Survivalists, outdoors men and women, bush-crafters, and professionals like Ray Mears and Cody Lundin, among many others, have all referred to the simple beauty that is a Mora Knife. With claims ranging from perfection to absolute genius, it seems that Mora knives are almost a thing of legend rather than a reality.
Family owned and professionally operated since 1912, Mora of Sweden (formerly: Frosts Knivfabrik and KJ Eriksson) has over 300 years of experience that goes into every single knife that comes across their factory floor. Today we’ll look at the Mora Companion. This is a simple knife made for complicated and detail oriented tasks, but that is still capable of so much more.
- Fixed blade outdoor knife with 4.1-inch stainless steel blade
- Blade Thickness: 0.10″ (2.5 mm)
- Blade Length: 4.1″ (104 mm)
- Total Length: 8.6″ (219mm)
- Net Weight: 4.1 oz. (116g)
- Patterned, high-friction grip
- Plastic sheath with belt clip
- 1-year manufacturer’s warranty
HANDLE / GRIP
Normally I wouldn’t extol the virtues of a plastic grip on a knife, especially one meant for serious real-world use like survival. However, Mora knows what they are doing and how to get the best out of their materials without sacrificing safety.
Following the natural arc of the fingers, the heavy-duty plastic grip sits perfectly in the hand… almost like it’s a previously missing piece of your palm. The lightly textured layer of rubber on the handle adds a surprising level of grip. Combined with a slight thumb groove and solid forefinger groove, you don’t have to worry about losing your grip in wet or slimy conditions… like working in foul weather, and gutting fish or the undead.
The form and feel of the handle and grip on the Mora Companion make it comfortable for long-term projects and use including carving, cutting, batoning, and so on.
Available in both Swedish cold-rolled stainless steel and carbon steel (I opted for the stainless), the Mora Companion has most survival and outdoor needs covered with its 4.1″drop-point blade. Before you say anything, let me assure you that stainless steel isn’t what it used to be… and that’s a good thing.The chemistry and method of making stainless steel has come a long way since the old days and this highly corrosion resistant material is now an excellent material for all-purpose and bush-craft knives like the Mora Companion.
I look forward to the fact that my stainless steel Mora Companion doesn’t just hold an edge (see: How to Hone an Edge), but that I can use it in wet weather, muddy conditions, and even out on the open sea without worry of corrosion or weakening the steel.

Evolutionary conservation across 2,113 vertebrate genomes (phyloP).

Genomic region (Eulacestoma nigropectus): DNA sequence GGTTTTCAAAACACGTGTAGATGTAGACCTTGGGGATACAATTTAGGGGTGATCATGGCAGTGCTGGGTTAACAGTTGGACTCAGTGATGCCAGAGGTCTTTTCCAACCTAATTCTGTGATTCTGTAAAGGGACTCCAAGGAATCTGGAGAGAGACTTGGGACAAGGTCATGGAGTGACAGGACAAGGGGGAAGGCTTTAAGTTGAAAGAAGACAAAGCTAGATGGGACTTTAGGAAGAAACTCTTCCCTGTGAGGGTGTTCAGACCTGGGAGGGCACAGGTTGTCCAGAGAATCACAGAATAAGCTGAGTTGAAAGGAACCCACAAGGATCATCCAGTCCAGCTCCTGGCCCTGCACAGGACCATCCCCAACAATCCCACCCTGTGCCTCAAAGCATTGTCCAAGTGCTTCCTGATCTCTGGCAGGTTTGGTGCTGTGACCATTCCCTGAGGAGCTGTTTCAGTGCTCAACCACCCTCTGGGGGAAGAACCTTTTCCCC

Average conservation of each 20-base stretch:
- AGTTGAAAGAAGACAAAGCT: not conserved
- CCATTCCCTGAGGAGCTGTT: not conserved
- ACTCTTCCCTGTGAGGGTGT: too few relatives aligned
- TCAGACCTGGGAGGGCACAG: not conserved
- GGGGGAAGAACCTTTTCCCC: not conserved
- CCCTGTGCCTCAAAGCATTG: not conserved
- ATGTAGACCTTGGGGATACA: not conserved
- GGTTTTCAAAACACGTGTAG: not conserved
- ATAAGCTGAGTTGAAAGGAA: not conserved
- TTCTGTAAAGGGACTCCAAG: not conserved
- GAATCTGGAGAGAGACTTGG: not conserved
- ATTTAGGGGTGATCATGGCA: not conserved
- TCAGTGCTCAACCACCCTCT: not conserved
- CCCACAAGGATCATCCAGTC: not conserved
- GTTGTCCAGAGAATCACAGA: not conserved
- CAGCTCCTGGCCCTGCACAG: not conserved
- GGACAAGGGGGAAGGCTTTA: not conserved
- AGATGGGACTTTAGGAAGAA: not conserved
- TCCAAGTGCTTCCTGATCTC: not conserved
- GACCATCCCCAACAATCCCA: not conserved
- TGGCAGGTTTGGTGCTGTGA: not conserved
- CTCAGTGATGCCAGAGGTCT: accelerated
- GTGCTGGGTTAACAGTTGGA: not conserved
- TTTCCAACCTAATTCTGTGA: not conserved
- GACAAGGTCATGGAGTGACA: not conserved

Shipped sharp enough to shave with, the Mora Companion did a fair job popping the hairs off of my face. (Do not try this at home). Even though It wasn’t as comfortable or nearly as easy as using a traditional straight-edge razor or some triple-bladed contraption, it got the job done… with only a few nicks here and there.
I chopped, cropped, diced, sliced, stripped, shaved, cut, carved, and generally ran this knife through the wringer as best I could. I went from batoning a 2.5″ thick limb of a tree to making a handful of feather-sticks, opening an expired can of lentils, shaving the bark off of a pine tree, cutting into a phone book, and severing several layers of paracord, alongside a number of other tests.
And, through it all, from the before mentioned tree-limb and feather sticks to that expired can of lentils, carving my name into the rafter of an abandoned bunk house (okay, that last one isn’t true), and so on, the Mora Companion handled it all like only your best friend can… with complete and utter reliability.
Extremely simple in design, the heavy-duty plastic sheath of the Mora Companion does a few things right and a few things wrong.
While a small plastic “stay” inside the sheath, locks the blade in place with a satisfying “click”, I worry that over the long-term and after lots of use, the plastic might wear down and no longer hold the blade securely. However, I haven’t had any issues with it yet.
Once locked in-place the blade can be easily removed using a textured thumb-catch (for lack of a better word). This allows for quick deployment without the worry that the knife will just come popping out when you go over a bump in the road or tussle with a Zombie.
Unfortunately, while the sheath has a nice, slick design with a solid belt/pocket clip for carry, it (like most sheaths) is right-hand biased. This is a major down-side for left-handed survivors and outdoors people like myself… but it’s not enough to stop me from carrying it and making due.
From face to forest to undead foe, this knife stood up to all challenges put before it, even bringing a smile to my face as it surpassed my early expectations due to its small size (8.4″) and light weight (4.1 oz). The legend of Mora knives seems to be true, and I believe I’ve gained a new friend for life. Dear Mora… will you be mine?
The Mora Companion comes in a variety of colors and averages about $30.00 online, which isn’t a bad price to pay for a knife that’s likely to last you a lifetime… or two depending on how you use it.
Special thanks to Paravival.com for sending me the Mora Companion for review and testing, it was a pleasure working with you guys and I wish you all the best! Visit Paravival.com today to show your support.